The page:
…that the mother who is giving her baby a bottle of formula is too lazy to breastfeed or doesn’t care about giving her baby the best. Her baby may have been unable to breastfeed and she might be devastated by it.
…that the mother who is rocking her baby for hours each night to put them to sleep is “spoiling” her child. Her child might not be able to go to sleep without that rhythmic movement of his mother.
…that the child who refuses to eat the carrots at snack is just picky. Don’t assume that his mother gives him whatever he wants. That child may literally starve himself when presented unfamiliar foods. He might be unable to chew the carrots. It may be too overwhelming for him to even touch them.
…that the mother parking in the handicapped spot – with a child who can walk – is just taking advantage of the system. You might not know that her child bolted away from her, or has a history of wandering. You might not know that her child has hypotonia and fatigues easily. …continue reading
How many times were we told as children: “Clean your plate”, “Don’t talk with your mouth full”, “Don’t play with your food”? I’m not saying that our mothers, and those generations of mothers before us, were wrong. But sometimes rules are made to be broken. And when you are a mother of a child who has sensory processing disorder, often those rules are thrown out the window altogether. But that isn’t necessarily a bad thing, and it doesn’t mean that the children are running wild with no discipline at all. It simply means that the “rules” aren’t as important as the development of the child.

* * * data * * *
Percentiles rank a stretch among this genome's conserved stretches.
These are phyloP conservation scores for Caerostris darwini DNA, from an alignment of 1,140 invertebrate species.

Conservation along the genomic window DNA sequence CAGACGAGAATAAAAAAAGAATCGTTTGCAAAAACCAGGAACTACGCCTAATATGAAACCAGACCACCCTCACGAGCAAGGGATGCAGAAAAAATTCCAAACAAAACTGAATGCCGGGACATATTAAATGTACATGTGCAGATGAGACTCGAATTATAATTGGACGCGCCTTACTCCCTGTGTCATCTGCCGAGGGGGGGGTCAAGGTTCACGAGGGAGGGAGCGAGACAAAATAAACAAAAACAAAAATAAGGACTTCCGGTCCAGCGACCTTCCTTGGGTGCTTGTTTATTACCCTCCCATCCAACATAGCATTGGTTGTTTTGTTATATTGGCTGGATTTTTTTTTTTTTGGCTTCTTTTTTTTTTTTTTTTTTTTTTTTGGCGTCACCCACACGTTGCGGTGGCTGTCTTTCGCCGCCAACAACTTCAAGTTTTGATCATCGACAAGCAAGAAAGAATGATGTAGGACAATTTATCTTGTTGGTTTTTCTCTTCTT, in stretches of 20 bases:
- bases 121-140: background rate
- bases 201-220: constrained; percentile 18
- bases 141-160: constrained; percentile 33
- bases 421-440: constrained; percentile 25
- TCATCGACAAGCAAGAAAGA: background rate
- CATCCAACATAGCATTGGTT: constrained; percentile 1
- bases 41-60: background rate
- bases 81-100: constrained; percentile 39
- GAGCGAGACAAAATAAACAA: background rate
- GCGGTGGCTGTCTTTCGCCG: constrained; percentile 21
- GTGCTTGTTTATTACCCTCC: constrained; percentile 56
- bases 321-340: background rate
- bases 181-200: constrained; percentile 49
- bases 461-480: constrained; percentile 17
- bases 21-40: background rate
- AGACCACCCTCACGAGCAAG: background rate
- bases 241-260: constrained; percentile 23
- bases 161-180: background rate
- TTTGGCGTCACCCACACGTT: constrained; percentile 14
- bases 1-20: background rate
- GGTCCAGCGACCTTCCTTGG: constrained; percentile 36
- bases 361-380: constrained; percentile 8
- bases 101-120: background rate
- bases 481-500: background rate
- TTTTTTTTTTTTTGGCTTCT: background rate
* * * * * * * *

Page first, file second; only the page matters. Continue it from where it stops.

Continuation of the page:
Here are some ways that we are breaking all of the rules, and loving it:
1. Don’t play with your food: A huge part of JC’s therapy for tactile aversion is messy play and we often use food for this. If he can’t stand to touch applesauce, he will never eat it! So desensitizing him to the feel of those textures is an important way to pave the path for him to eventually explore them with his mouth. Creating a fun activity with those items that he avoids reduces the anxiety that he feels and will hopefully allow him to associate food with fun rather than pain, angst and fear.
2. Clean your plate: When a child has anxiety related to food, adding to that anxiety by forcing them to eat is going to be counter-productive. I have even found that limiting the amount of food that I put on JC’s plate helps this anxiety level a great deal. If he has more than a few bites on his plate at once, it seems too overwhelming and he will push the plate away and refuse to eat altogether. Likewise, if there is more than one type of food on his plate, its harder to get him to eat anything at all. So I try using separate bowls so that he can focus on one item at a time. It also helps that he knows he can push one bowl away and still have the other to eat from. I also only put a small amount out at first. If he starts to eat it, he will usually ASK for more which gives him a more proactive role in the meal-time process. …continue reading